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Wednesday, Mar. 12, 2003
Thank you for all the good wishes and thoughts and words expressed about the previous entry. Iím humbled, and truly fortunate to have both a way cool family as well as a collection of excellent writers who remind me that I do.

In a continuing spate of adventures that hasten the arrival of spring, it is once again time for the annual pilgrimage to the racetrack for the Outfoxed Crew, that being Ally and myself and Stu and his wife. We do this every year this time, the tracks and locations may vary but the show is pretty much the same. Like last year, for example.

It strikes me as odd Ė how I might be even remotely interested in NASCAR racing. Why watching loud cars going around in circles might pass for entertainment. How there might be some latent redneck gene buried deep within me. Letís see, is there some merit to the whole Jeff Foxworthy theory of how to spot a redneck and tag him as such?

1. I drive a pickup truck

2. I like to fish and I own a boat

3. I go to NASCAR races

4. I drink beer. Sometimes I drink lots of beer

5. I work in construction

6. I own more than one gun

7. I have a large black dog

8. I am not unfamiliar with the word asshole

9. Fine dining, to me, generally involves the use of a charcoal grill

10. Khaki pants and golf shirts are the highest expression of fashion

But thereís a flip side. The anti-redneck.

1. I also drive an SUV

2. I like to write, and read

3. I go to concerts

4. I drink. . .beer. But itís Lite beer!

5. Iím the president of the place where I work

6. I havenít actually fired a gun in years

7. My daughter has a very trendy gecko in a cage

8. When cursing, Iím fond of the use of unusual adverbs

9. Cuban food in a fine restaurant delights me

10. I do own a suit. And several ties. And a straw hat.

Iíve learned to go to the races and let the anti-redneck and the redneck in me co-exist. Since we both like grilled scallops in a butter and garlic sauce, and we both are able to carry on a conversation with aplomb, thereís usually no trouble. I can blend into the whole scene at the track, I can lug a cooler and sit for 3 hours watching large cars hurtle around, can whoop and holler at the appropriate times, can even do a passable rebel yell if the occasion calls for it (running out of beer mid-race comes to mind).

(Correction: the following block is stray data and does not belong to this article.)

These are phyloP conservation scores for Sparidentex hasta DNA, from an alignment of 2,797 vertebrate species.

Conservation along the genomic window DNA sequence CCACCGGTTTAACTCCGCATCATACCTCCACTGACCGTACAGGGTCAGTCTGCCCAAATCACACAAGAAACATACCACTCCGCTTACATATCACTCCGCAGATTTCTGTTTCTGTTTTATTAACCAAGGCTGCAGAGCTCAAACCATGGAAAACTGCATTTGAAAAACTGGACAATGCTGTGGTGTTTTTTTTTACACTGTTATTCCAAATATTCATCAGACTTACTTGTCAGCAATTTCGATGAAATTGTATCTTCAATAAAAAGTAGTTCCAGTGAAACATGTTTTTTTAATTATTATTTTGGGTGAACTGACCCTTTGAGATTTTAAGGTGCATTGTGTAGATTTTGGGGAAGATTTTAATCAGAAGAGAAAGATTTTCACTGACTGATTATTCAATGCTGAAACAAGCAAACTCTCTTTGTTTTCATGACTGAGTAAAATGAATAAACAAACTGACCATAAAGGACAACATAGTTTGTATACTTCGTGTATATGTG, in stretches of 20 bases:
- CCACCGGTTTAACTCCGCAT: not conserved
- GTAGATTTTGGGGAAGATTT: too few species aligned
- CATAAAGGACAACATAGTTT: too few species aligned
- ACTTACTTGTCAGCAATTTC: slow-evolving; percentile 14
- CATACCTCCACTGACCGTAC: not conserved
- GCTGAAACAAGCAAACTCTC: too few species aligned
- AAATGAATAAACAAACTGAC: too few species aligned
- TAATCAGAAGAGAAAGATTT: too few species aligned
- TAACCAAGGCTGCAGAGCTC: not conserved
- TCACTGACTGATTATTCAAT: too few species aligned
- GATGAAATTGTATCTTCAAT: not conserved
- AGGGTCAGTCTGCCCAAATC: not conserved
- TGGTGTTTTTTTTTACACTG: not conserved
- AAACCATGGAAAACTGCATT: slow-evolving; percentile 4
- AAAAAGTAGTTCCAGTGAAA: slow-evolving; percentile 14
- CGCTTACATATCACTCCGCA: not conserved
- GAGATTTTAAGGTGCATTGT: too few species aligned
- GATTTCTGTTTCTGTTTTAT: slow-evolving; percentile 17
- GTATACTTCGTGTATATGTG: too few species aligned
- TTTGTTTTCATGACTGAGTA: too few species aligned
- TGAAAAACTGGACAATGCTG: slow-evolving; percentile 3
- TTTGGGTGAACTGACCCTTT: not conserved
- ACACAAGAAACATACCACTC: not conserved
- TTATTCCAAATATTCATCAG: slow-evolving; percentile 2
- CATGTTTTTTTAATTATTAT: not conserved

Tell the truth, if the circumstances were different and we were going to a horse show or an exhibit of fine art, things really wouldnít be much different. As long as we did it in the same way.

As long as we packed up an RV with enough gear for a transcontinental journey, camped out for 4 days in a large field with hundreds of other RVís, saw and reunited with friends from all over, stayed up until all hours singing wildly profane songs about the merits of bourbon and kept a campfire going 24 hours a day. As long as we were able to do that, the whole subject of NASCAR might never come up.

I mean, itís a vacation. Quite possibly the only one weíll take all year that could be labeled as such. We arenít likely to board an airplane and fly to the Bahamas, or spend a week in an exotic city, or do Disneyland or something. We need the sort of thing that can be done for under a grand. Something simple.

Something decidedly redneck.

So tonight, right after Stu and I go to the deli and select our steaks and pickup our charcoal and load several huge coolers into a borrowed RV, weíll fall asleep and dream the dreams of the open road, the flying entourage of campers down I-95. Tomorrow weíll arise at dawn and head for South Carolina.

Where they never met a redneck they didnít like.

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